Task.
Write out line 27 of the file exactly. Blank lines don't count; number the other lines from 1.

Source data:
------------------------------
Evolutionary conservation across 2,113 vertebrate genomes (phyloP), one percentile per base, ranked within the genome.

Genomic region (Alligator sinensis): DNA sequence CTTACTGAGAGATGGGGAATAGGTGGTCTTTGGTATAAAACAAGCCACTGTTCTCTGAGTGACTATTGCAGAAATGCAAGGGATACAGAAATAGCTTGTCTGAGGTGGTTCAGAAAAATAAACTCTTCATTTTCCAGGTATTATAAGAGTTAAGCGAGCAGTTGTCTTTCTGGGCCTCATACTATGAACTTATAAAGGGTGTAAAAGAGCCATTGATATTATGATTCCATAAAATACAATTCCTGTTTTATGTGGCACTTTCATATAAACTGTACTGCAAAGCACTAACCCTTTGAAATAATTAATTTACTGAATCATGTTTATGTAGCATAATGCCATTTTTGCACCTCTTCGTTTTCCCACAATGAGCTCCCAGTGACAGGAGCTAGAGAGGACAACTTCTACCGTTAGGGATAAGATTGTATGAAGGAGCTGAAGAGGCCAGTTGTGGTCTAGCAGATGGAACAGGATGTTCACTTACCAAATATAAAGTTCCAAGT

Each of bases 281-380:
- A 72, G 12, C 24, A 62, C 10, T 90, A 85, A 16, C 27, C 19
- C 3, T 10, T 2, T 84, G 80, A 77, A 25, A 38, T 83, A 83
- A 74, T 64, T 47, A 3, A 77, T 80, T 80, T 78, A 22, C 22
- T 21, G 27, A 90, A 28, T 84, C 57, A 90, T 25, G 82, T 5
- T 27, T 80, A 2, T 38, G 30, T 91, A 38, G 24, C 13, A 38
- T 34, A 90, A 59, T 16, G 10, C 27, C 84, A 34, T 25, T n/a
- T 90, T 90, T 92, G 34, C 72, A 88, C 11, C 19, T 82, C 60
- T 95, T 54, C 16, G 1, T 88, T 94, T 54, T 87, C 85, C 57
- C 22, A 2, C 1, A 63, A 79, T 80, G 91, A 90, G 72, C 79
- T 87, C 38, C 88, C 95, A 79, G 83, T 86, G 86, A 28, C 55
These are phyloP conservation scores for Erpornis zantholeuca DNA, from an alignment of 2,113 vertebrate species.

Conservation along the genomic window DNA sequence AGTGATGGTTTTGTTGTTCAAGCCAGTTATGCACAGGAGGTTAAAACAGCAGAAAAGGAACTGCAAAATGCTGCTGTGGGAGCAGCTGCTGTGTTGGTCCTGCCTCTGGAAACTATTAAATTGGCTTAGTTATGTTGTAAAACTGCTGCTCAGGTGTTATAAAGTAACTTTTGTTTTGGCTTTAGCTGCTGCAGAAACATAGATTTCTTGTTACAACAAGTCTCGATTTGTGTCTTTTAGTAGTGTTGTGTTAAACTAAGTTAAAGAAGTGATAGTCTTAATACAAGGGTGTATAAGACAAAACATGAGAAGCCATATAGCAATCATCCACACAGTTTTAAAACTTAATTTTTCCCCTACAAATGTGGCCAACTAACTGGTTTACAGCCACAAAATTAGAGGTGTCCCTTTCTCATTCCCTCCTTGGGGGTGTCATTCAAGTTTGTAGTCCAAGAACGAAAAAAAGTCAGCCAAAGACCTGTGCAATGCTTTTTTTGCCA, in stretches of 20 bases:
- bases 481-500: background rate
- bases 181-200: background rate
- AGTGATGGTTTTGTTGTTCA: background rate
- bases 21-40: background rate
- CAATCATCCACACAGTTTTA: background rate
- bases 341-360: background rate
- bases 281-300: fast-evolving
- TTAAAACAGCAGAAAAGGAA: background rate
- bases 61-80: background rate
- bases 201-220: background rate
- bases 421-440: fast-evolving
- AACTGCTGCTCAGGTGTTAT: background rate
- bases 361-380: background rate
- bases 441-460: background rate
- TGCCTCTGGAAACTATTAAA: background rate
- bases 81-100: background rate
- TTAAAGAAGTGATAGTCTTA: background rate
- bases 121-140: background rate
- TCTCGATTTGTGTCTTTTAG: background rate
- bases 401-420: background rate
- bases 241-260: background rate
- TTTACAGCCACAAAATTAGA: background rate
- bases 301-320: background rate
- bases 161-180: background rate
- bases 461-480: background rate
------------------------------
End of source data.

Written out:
- AACTGCTGCTCAGGTGTTAT: background rate